1. It is important that there is a democratic process for approving trade deals.  This would ensure there was a Parliamentary vote before negotiations on the mandate, report back on how the new deal complies with animal welfare standards and enable a final vote for Parliament before the FTA is ratified.   


  1. The UK Government has yet to respond to the Trade and Agriculture Commission’s 22 recommendations on future trade policy on agri-food or set up the permanent Commission which will have an important role in drawing up its own independent report on the implications of any trade deal on the UK’s farm animal welfare standards.


Role of the House of Commons

       What role should Parliament, and the House of Commons in particular, have at different stages of the treaty making and implementation process?

       What role should Parliament, and the House of Commons in particular, have in relation to different types of treaties, and on what basis?

       Given that international agreements affect people’s lives, how can the House of Commons increase the democratic accountability of international agreements?


  1. Trade policy impacts citizens and it is therefore important to create mechanisms that will allow for effective involvement of the devolved and UK Parliaments throughout the trade negotiations and during implementation.  At the moment, the most advanced trade policy in that field is the EU’s.  The UK should ensure draft mandates for negotiations are made public and are discussed and agreed in Parliament, allowing for feedback from stakeholders.  During negotiations, it should apply full transparency and update the UK Parliament on a regular basis, publishing proposals they make to partners.  Once the agreement is concluded, the ratification process should include parliamentary consent.  This approach will ensure the UK trade policy is fair and inclusive, reflecting the wishes of its citizens.  It will thus be better understood and supported more fully.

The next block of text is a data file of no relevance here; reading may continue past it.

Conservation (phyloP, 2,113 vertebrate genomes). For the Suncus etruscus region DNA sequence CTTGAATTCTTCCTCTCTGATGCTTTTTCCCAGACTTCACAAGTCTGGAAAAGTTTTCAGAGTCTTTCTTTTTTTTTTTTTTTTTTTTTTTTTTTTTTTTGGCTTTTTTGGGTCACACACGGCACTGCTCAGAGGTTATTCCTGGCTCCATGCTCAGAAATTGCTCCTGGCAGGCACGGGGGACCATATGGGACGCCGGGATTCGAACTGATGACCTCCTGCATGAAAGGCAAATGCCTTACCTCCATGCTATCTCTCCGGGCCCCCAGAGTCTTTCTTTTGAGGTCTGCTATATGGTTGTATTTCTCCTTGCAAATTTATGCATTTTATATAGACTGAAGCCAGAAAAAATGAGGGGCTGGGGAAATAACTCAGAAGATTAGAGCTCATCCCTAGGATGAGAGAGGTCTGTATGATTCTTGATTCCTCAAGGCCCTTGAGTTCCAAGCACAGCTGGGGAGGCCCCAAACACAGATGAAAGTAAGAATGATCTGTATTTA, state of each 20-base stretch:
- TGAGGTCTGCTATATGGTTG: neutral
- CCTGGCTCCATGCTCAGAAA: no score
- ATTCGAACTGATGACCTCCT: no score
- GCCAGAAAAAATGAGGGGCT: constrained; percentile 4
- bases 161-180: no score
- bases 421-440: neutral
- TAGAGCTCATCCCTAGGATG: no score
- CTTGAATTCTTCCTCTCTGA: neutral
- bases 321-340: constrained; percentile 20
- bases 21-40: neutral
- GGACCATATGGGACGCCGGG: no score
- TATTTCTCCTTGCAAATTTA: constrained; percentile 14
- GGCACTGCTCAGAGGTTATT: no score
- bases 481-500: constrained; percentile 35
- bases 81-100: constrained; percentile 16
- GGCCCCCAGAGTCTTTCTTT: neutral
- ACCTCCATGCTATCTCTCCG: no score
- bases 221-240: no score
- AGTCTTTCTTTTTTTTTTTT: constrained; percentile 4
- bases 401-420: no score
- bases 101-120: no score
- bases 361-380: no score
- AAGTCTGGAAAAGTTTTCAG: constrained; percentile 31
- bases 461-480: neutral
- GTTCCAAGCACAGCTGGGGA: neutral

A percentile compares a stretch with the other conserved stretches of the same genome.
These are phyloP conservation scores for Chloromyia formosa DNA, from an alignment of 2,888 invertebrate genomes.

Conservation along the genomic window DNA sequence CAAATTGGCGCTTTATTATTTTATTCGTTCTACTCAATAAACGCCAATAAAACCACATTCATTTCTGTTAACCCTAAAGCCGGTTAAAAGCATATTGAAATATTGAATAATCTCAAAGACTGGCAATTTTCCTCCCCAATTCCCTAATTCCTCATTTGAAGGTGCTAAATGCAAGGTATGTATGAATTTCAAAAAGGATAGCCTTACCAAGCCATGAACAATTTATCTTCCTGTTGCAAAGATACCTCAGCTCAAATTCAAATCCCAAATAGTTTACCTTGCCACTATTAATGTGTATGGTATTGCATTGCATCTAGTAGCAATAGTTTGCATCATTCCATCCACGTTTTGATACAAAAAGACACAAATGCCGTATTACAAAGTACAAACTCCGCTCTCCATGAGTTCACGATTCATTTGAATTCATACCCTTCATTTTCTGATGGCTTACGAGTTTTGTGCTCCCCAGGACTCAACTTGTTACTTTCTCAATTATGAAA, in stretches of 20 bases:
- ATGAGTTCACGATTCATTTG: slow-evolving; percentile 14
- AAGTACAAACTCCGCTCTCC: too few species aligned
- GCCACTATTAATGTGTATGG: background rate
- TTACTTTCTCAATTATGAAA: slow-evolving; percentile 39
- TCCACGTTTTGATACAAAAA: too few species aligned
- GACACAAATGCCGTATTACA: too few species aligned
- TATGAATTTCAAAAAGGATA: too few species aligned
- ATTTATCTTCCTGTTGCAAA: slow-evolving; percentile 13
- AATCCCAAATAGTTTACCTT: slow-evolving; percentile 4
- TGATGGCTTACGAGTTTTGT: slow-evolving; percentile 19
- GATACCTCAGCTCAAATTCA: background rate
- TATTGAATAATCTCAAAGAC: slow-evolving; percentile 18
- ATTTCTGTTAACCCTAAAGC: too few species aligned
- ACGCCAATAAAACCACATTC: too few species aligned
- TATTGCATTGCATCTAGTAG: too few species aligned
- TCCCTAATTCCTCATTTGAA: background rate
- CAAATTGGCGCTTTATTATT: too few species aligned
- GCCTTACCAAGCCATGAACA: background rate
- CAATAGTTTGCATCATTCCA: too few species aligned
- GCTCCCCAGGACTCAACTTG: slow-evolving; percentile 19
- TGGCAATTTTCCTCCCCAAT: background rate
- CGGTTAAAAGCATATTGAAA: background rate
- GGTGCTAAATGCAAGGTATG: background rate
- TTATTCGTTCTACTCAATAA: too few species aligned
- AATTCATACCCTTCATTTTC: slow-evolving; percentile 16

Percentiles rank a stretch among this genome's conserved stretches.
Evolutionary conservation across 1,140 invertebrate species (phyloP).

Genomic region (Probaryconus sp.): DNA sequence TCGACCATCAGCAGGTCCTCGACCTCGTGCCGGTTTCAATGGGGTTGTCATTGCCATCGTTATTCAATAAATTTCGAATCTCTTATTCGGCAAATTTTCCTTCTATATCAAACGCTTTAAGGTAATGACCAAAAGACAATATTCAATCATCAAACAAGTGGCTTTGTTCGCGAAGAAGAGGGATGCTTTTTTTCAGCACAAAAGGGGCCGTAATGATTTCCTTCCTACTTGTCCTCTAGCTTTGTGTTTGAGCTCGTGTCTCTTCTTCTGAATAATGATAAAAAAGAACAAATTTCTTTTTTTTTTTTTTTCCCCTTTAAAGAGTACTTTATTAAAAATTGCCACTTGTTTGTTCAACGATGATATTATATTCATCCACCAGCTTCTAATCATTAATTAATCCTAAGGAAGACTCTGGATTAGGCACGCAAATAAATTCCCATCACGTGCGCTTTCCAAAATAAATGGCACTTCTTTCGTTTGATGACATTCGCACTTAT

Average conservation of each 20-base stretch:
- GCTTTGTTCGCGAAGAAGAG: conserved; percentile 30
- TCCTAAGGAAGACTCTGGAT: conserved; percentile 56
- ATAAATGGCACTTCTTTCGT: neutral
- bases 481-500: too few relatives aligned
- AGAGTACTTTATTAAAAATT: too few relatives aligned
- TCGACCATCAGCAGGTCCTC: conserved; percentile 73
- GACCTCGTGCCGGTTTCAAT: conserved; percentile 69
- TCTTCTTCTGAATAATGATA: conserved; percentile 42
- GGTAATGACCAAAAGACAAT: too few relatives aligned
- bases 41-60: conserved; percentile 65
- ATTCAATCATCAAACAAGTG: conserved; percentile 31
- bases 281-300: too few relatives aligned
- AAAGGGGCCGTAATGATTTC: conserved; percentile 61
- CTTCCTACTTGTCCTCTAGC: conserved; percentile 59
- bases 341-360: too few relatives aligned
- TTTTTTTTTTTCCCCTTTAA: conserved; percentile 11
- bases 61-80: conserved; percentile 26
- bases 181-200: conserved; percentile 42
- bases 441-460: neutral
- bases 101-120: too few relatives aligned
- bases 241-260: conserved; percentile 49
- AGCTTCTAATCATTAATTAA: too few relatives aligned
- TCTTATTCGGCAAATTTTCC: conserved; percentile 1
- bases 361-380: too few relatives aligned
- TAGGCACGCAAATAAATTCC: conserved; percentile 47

Information and resourcing requirements

       How, and at what stages of the treaty making process, should the Government share information with Parliament?

       Should Parliament have access to confidential information and, if so, what mechanisms might assure the continued confidentiality of that information?


  1. The UK Government has given an unofficial role to the two committees in each House: the International Trade Select Committee in the House of Commons and the International Agreements Committee in the House of Lords.  However this role or process is not laid down in legislation, so it is unclear at what stage each Committee will be given the first copy of the final Australia-UK FTA for any report.  It is also unclear what powers each committee has - it appears that only the House of Lords Committee can ask for a vote on their report and so on the FTA whereas the House of Commons Committee can only ask for a debate on their report rather than a vote on the floor of the House.  This only exacerbates the confusion over process and parliamentary oversight. Clarity is required.  The House of Lords is conducting a report into the UK-Australia FTA and the CPTPP at present but this is without any text or even framework for the deal[5]Indeed the Chair has had to write to Lord Grimstone at DiT to get clarity on what the Government’s strategy and red lines are on the deal[6].  This is in stark contrast to the EU and USA procedures whereby members of Congress and appointed representatives of the European Parliament and national governments are permitted to read texts of the FTA during the negotiation process and before they are published for ratification.  The UK Government should share information with appointed representatives of the UK and devolved Parliaments during and at the end of the negotiations.  The UK Government has already shared negotiated texts with members of the Board of Trade under NDAs and such a system seems sensible for representatives from Parliament.



June 2021

[1] United Kingdom Internal Market Act 2020

[2] Constitutional Reform and Governance Act 2010

[3] House of Commons International Trade Committee, UK Trade Policy Transparency and Scrutiny, Sixth report of session 2017-2019, HC1043, December 2018

[4] Trade Act 2021

[5] https://committees.parliament.uk/work/458/ukaustralia-trade-negotiations/

[6] https://committees.parliament.uk/publications/6272/documents/69170/default/